NEW YORK – As the 50th anniversary of the Six-Day War approaches, Jewish communities around North America are marking the occasion with a range of activities. These include demonstrations and introspective study gatherings focusing on the occupation, and parties and parades celebrating Israel’s victory and Jerusalem’s reunification in June 1967.
- The Israeli children of the Six-Day War, then and now
- Why has the Six-Day War been all but overlooked by Israeli cinema?
- Israel lost its independence in 1967
Here is a partial list...
May 7: An enormous Celebrate Israel festival took place in Los Angeles on Saturday, sponsored by the Israeli American Council and attracting some 15,000 people.
Ongoing until week of Six-Day War anniversary: “Orientation training” by IfNotNow group in Los Angeles, Boston, New York, Philadelphia, Chicago, Washington and San Francisco. The grassroots organization, which was founded by millennials during the Gaza War in 2014, is also rolling out a digital campaign at the 50 Days 50 Years website. It will include dozens of video testimonies from young adults talking about why they oppose the occupation, according to INN organizer Yonah Lieberman.
During the week of June 5 (the Six-Day War anniversary), “We will have public demonstrations all across the country that will force the American Jewish community to reckon with what it means to have supported the occupation for the past 50 years,” Lieberman said.
The goal is to “directly challenge the Jewish community in an unprecedented way,” he explained. “In the streets, we will be showing that this will be the final year that our generation will support the occupation. For us, the most important threat to the future of the American Jewish community isn’t assimilation, isn’t intermarriage, isn’t BDS [boycott, divestment and sanctions against Israel], but our community’s support for the occupation for the last 50 years.”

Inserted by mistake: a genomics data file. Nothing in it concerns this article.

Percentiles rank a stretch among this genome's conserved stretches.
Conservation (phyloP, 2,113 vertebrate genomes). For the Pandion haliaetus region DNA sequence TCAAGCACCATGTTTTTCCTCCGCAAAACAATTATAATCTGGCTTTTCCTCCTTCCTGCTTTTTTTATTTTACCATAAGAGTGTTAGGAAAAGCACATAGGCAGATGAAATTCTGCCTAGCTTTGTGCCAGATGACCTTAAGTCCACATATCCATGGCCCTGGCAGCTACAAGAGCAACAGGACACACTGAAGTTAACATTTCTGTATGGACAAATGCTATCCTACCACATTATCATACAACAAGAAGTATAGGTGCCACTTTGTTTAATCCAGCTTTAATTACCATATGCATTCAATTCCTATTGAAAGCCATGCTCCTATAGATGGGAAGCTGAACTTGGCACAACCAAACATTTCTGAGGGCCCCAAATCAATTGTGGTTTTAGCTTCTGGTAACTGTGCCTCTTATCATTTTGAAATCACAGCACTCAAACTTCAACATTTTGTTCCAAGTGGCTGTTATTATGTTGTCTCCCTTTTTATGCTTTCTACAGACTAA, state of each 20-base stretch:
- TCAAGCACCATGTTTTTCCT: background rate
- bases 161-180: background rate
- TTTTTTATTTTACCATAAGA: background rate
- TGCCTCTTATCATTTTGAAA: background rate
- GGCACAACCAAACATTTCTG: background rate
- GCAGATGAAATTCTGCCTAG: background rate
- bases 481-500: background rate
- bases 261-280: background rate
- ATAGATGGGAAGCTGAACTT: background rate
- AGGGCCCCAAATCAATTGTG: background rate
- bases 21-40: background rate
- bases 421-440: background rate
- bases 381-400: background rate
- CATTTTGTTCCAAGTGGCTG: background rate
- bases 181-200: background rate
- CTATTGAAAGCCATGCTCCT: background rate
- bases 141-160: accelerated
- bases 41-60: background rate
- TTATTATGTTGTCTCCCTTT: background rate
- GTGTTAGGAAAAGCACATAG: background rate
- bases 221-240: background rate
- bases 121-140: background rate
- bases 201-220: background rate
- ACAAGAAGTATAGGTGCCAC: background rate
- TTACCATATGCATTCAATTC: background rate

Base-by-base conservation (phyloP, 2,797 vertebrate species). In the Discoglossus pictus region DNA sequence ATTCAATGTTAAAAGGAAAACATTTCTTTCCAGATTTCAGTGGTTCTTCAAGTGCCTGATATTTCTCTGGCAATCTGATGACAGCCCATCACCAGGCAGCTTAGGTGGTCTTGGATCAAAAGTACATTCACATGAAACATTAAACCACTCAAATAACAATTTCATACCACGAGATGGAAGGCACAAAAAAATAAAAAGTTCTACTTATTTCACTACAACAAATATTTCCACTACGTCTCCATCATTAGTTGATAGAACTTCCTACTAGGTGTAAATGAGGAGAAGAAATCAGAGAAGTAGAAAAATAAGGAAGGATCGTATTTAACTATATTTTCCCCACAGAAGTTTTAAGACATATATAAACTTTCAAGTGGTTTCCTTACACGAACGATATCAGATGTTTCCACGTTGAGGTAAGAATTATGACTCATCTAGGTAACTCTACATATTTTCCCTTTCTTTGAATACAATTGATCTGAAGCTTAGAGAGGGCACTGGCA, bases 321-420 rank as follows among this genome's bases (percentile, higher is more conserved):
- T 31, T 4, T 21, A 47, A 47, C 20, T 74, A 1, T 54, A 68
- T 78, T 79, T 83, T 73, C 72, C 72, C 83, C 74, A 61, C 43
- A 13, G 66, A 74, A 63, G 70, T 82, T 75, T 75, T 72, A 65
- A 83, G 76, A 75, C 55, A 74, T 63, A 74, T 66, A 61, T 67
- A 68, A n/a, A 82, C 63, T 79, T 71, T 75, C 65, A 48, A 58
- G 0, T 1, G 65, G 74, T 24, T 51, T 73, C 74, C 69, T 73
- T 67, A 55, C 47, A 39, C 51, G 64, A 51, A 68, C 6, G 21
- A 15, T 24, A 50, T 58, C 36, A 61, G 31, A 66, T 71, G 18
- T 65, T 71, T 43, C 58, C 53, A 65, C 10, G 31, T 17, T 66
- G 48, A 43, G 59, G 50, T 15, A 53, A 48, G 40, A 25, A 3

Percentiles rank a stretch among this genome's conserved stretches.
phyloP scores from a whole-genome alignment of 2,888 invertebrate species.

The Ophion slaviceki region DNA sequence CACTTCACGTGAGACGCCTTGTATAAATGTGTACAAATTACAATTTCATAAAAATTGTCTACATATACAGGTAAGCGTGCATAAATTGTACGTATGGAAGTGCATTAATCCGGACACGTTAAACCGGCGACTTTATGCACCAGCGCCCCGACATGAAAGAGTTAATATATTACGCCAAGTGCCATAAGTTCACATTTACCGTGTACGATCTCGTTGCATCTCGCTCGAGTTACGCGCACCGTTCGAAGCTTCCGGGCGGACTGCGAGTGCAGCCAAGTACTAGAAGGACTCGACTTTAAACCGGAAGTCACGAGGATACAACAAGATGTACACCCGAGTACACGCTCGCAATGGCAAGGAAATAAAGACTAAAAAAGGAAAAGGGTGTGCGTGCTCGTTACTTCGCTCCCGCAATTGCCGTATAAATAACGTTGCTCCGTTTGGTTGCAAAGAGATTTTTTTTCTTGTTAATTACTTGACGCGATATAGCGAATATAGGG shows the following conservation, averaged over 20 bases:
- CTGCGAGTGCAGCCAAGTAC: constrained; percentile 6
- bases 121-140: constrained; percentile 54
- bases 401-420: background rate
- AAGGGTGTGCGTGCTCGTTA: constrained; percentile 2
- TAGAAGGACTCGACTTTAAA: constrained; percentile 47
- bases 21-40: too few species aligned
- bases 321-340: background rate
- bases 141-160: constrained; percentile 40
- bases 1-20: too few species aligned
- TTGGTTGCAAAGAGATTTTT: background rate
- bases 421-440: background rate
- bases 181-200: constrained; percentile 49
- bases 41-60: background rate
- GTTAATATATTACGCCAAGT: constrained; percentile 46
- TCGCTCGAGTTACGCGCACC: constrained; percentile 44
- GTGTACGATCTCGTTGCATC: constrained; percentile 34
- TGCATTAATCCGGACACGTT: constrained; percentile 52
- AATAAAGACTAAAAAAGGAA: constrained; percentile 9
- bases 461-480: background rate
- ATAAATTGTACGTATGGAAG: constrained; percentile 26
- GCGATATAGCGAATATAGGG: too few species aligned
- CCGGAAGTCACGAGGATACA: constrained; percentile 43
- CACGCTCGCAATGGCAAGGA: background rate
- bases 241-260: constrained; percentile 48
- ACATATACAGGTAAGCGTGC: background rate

May 17-24: The Shalom Hartman Institute of North America is running a day-long program called “Six Days That Shaped 50 Years,” in four locations around the continent: Toronto, Manhattan, San Francisco/Palo Alto and Los Angeles. Speakers include Hartman faculty from Jerusalem and New York, and leaders from the Jewish, Muslim and Christian communities in each city. In mid-June, the Hartman Institute will publish a new curriculum that will take Jewish study groups through major milestones in modern Jewish history. Its goal is to help people examine “how we understand the past influences how we think about the future,” said SHI-NA President Yehuda Kurtzer.
May 24: Jerusalem Day is the Israeli anniversary of Jerusalem’s reunification under Jewish sovereignty at the end of the Six-Day War. At Conservative synagogue Congregation Anshei Israel in Tucson, Arizona, there will be an evening program called “A Dream That Has Come True: 50 Years as One.”
Early June: Congregation Valley Beth Shalom, a Conservative synagogue in Encino, California, will study the impact of the Six-Day War on American Jewry’s perception of itself, using a curriculum called “The June 1967 War: How It Changed Jewish, Israeli and Middle Eastern History.”
“We’re cerebral as hell so we won’t celebrate this, we’ll ask hard questions,” says Rabbi Edward Feinstein. “The Six-Day War woke us up to our own identity in many ways, to the reality of the Holocaust. It woke the American Jewish community up to its own vulnerability, maybe because we weren’t so vulnerable anymore,” as Israel’s victory proved. As a result, “something changed in us – and that’s a fascinating thing to examine.”
June 4: New York Celebrates Israel Day. It starts with the Celebrate Israel Parade down Fifth Avenue, with Jerusalem Mayor Nir Barkat as the honorary parade marshal. Then the festivities move to dance club Terminal 5 for the Celebrate Israel Festival, sponsored by the Israeli American Council-New York.
June 6: During the Zionist Organization of America Pro-Israel Capitol Hill Mission, participants will lobby their members of Congress and participate in a private luncheon with senators and House members. The timing of the lobby day, says ZOA President Morton Klein, “is intentional.”